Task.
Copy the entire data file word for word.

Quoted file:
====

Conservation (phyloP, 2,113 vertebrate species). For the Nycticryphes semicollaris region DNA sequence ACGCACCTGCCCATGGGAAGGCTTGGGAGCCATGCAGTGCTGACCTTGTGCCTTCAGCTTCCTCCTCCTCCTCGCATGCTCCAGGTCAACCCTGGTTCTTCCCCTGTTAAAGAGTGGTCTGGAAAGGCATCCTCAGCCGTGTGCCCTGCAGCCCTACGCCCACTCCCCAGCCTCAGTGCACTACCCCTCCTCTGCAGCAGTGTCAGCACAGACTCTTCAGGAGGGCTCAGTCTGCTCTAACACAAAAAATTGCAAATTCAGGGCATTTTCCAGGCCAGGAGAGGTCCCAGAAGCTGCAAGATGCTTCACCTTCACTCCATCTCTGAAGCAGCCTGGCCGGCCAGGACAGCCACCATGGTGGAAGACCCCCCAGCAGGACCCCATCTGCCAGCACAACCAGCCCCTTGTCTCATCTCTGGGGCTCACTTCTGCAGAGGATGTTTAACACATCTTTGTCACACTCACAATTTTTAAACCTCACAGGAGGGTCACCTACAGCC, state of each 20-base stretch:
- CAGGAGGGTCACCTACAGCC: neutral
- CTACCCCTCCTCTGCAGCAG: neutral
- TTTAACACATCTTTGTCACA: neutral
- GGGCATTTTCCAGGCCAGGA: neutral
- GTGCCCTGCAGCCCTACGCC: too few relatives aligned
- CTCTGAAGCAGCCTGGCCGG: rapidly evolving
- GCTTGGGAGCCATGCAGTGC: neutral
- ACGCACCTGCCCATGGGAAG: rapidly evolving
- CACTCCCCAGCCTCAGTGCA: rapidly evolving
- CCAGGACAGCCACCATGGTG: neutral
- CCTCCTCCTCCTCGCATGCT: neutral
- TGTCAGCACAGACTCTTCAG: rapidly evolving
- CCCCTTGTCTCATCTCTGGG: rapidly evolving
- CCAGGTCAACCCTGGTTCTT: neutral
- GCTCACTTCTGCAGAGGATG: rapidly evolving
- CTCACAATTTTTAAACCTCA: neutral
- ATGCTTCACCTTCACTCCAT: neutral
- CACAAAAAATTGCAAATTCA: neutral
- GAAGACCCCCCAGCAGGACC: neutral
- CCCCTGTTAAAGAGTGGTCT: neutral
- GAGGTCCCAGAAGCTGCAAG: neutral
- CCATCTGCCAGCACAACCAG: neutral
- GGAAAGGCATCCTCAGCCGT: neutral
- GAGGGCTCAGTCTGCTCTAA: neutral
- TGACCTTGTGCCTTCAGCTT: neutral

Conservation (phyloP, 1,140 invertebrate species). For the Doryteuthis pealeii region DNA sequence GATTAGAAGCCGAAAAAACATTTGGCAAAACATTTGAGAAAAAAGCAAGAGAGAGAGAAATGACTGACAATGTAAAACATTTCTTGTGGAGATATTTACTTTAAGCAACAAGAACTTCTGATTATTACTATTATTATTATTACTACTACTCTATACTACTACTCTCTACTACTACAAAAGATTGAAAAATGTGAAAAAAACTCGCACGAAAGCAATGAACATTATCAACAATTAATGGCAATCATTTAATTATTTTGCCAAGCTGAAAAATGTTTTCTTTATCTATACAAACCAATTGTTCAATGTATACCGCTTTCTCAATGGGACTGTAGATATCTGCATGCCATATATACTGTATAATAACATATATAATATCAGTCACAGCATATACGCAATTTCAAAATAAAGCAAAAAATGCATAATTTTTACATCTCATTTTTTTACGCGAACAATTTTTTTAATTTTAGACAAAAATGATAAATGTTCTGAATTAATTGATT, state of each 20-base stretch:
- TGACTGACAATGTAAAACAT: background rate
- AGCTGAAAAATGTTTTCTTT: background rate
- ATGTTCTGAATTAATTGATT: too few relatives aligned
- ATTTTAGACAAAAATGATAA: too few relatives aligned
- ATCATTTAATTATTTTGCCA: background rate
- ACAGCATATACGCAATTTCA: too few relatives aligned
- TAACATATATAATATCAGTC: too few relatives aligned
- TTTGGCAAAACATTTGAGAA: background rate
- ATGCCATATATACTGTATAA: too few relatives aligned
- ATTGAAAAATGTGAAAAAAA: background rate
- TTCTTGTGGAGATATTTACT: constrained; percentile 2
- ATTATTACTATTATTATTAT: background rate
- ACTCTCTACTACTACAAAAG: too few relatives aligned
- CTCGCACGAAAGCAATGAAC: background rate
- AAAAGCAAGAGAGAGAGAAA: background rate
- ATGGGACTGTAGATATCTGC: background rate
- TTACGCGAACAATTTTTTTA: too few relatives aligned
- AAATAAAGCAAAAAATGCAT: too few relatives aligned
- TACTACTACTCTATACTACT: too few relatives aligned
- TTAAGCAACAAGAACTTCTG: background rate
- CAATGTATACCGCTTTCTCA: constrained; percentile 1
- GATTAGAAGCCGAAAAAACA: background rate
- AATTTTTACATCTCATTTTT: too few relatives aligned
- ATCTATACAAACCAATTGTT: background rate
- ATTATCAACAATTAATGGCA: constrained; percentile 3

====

Conservation (phyloP, 2,113 vertebrate species). For the Nycticryphes semicollaris region DNA sequence ACGCACCTGCCCATGGGAAGGCTTGGGAGCCATGCAGTGCTGACCTTGTGCCTTCAGCTTCCTCCTCCTCCTCGCATGCTCCAGGTCAACCCTGGTTCTTCCCCTGTTAAAGAGTGGTCTGGAAAGGCATCCTCAGCCGTGTGCCCTGCAGCCCTACGCCCACTCCCCAGCCTCAGTGCACTACCCCTCCTCTGCAGCAGTGTCAGCACAGACTCTTCAGGAGGGCTCAGTCTGCTCTAACACAAAAAATTGCAAATTCAGGGCATTTTCCAGGCCAGGAGAGGTCCCAGAAGCTGCAAGATGCTTCACCTTCACTCCATCTCTGAAGCAGCCTGGCCGGCCAGGACAGCCACCATGGTGGAAGACCCCCCAGCAGGACCCCATCTGCCAGCACAACCAGCCCCTTGTCTCATCTCTGGGGCTCACTTCTGCAGAGGATGTTTAACACATCTTTGTCACACTCACAATTTTTAAACCTCACAGGAGGGTCACCTACAGCC, state of each 20-base stretch:
- CAGGAGGGTCACCTACAGCC: neutral
- CTACCCCTCCTCTGCAGCAG: neutral
- TTTAACACATCTTTGTCACA: neutral
- GGGCATTTTCCAGGCCAGGA: neutral
- GTGCCCTGCAGCCCTACGCC: too few relatives aligned
- CTCTGAAGCAGCCTGGCCGG: rapidly evolving
- GCTTGGGAGCCATGCAGTGC: neutral
- ACGCACCTGCCCATGGGAAG: rapidly evolving
- CACTCCCCAGCCTCAGTGCA: rapidly evolving
- CCAGGACAGCCACCATGGTG: neutral
- CCTCCTCCTCCTCGCATGCT: neutral
- TGTCAGCACAGACTCTTCAG: rapidly evolving
- CCCCTTGTCTCATCTCTGGG: rapidly evolving
- CCAGGTCAACCCTGGTTCTT: neutral
- GCTCACTTCTGCAGAGGATG: rapidly evolving
- CTCACAATTTTTAAACCTCA: neutral
- ATGCTTCACCTTCACTCCAT: neutral
- CACAAAAAATTGCAAATTCA: neutral
- GAAGACCCCCCAGCAGGACC: neutral
- CCCCTGTTAAAGAGTGGTCT: neutral
- GAGGTCCCAGAAGCTGCAAG: neutral
- CCATCTGCCAGCACAACCAG: neutral
- GGAAAGGCATCCTCAGCCGT: neutral
- GAGGGCTCAGTCTGCTCTAA: neutral
- TGACCTTGTGCCTTCAGCTT: neutral

Conservation (phyloP, 1,140 invertebrate species). For the Doryteuthis pealeii region DNA sequence GATTAGAAGCCGAAAAAACATTTGGCAAAACATTTGAGAAAAAAGCAAGAGAGAGAGAAATGACTGACAATGTAAAACATTTCTTGTGGAGATATTTACTTTAAGCAACAAGAACTTCTGATTATTACTATTATTATTATTACTACTACTCTATACTACTACTCTCTACTACTACAAAAGATTGAAAAATGTGAAAAAAACTCGCACGAAAGCAATGAACATTATCAACAATTAATGGCAATCATTTAATTATTTTGCCAAGCTGAAAAATGTTTTCTTTATCTATACAAACCAATTGTTCAATGTATACCGCTTTCTCAATGGGACTGTAGATATCTGCATGCCATATATACTGTATAATAACATATATAATATCAGTCACAGCATATACGCAATTTCAAAATAAAGCAAAAAATGCATAATTTTTACATCTCATTTTTTTACGCGAACAATTTTTTTAATTTTAGACAAAAATGATAAATGTTCTGAATTAATTGATT, state of each 20-base stretch:
- TGACTGACAATGTAAAACAT: background rate
- AGCTGAAAAATGTTTTCTTT: background rate
- ATGTTCTGAATTAATTGATT: too few relatives aligned
- ATTTTAGACAAAAATGATAA: too few relatives aligned
- ATCATTTAATTATTTTGCCA: background rate
- ACAGCATATACGCAATTTCA: too few relatives aligned
- TAACATATATAATATCAGTC: too few relatives aligned
- TTTGGCAAAACATTTGAGAA: background rate
- ATGCCATATATACTGTATAA: too few relatives aligned
- ATTGAAAAATGTGAAAAAAA: background rate
- TTCTTGTGGAGATATTTACT: constrained; percentile 2
- ATTATTACTATTATTATTAT: background rate
- ACTCTCTACTACTACAAAAG: too few relatives aligned
- CTCGCACGAAAGCAATGAAC: background rate
- AAAAGCAAGAGAGAGAGAAA: background rate
- ATGGGACTGTAGATATCTGC: background rate
- TTACGCGAACAATTTTTTTA: too few relatives aligned
- AAATAAAGCAAAAAATGCAT: too few relatives aligned
- TACTACTACTCTATACTACT: too few relatives aligned
- TTAAGCAACAAGAACTTCTG: background rate
- CAATGTATACCGCTTTCTCA: constrained; percentile 1
- GATTAGAAGCCGAAAAAACA: background rate
- AATTTTTACATCTCATTTTT: too few relatives aligned
- ATCTATACAAACCAATTGTT: background rate
- ATTATCAACAATTAATGGCA: constrained; percentile 3